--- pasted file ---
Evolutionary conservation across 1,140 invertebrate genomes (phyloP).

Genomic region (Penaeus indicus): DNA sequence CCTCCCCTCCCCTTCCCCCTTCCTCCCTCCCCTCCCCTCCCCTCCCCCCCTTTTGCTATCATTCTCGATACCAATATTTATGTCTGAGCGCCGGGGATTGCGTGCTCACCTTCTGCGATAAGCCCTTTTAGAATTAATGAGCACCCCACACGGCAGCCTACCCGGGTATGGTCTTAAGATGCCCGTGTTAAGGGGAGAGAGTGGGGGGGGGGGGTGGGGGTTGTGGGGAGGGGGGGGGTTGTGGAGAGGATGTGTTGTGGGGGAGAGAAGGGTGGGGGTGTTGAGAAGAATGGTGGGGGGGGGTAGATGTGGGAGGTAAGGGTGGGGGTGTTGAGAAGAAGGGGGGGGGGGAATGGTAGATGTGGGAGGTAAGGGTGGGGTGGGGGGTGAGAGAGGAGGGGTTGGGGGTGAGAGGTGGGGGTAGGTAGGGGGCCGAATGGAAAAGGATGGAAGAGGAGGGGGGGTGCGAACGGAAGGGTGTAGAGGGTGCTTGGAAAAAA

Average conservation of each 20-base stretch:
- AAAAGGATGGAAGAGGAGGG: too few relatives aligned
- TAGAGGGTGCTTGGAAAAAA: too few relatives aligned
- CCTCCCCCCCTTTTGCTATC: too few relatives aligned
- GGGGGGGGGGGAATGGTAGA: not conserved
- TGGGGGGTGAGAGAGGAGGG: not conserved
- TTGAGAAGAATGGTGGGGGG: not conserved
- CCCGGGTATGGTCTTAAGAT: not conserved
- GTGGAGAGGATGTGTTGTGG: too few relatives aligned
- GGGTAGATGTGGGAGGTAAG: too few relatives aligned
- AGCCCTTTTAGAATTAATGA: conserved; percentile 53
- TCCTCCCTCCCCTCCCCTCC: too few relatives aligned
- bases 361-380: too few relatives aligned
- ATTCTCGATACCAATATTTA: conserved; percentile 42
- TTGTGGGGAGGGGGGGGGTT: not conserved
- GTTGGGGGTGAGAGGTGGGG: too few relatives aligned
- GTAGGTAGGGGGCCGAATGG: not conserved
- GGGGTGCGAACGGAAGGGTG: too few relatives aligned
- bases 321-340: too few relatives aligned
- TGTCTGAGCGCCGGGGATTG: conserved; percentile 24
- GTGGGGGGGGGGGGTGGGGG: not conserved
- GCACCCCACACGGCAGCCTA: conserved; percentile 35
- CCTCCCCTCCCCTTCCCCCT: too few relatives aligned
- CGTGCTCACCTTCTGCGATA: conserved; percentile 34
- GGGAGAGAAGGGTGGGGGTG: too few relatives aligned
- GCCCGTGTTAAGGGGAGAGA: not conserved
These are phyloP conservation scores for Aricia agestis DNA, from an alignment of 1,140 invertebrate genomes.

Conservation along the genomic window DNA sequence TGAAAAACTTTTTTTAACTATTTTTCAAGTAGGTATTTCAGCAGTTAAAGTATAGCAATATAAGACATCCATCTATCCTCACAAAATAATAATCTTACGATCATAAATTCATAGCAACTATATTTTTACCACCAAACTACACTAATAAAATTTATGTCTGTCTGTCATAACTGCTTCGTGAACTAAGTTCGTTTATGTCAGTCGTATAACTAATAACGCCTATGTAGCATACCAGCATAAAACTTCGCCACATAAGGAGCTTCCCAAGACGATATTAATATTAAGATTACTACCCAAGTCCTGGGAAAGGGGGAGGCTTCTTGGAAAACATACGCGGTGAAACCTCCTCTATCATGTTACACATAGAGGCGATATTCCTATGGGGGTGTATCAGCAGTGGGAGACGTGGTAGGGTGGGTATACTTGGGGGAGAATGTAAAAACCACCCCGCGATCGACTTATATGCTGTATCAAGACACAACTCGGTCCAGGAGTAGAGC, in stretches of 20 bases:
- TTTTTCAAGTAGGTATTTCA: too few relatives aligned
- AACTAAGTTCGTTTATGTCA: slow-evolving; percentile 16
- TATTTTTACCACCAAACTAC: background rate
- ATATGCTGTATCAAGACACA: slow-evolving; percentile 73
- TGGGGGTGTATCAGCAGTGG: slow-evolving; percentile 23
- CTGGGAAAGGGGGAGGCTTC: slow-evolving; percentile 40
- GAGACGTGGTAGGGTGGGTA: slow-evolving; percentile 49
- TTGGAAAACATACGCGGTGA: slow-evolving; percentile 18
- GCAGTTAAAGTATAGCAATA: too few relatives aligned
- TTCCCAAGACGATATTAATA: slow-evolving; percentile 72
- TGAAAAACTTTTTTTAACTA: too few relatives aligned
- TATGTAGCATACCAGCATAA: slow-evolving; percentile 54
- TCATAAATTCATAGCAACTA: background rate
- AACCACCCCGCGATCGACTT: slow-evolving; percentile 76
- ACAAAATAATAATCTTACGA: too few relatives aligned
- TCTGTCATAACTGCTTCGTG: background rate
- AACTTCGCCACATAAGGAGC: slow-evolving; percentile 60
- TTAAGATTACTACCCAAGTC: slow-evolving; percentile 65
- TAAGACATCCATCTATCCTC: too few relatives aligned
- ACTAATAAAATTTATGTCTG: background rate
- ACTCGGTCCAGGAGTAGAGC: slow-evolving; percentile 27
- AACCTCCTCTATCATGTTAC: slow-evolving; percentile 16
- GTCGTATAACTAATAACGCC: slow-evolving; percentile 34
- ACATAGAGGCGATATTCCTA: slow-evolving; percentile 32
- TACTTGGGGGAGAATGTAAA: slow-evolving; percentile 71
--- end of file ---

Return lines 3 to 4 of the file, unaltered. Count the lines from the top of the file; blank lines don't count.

Average conservation of each 20-base stretch:
- AAAAGGATGGAAGAGGAGGG: too few relatives aligned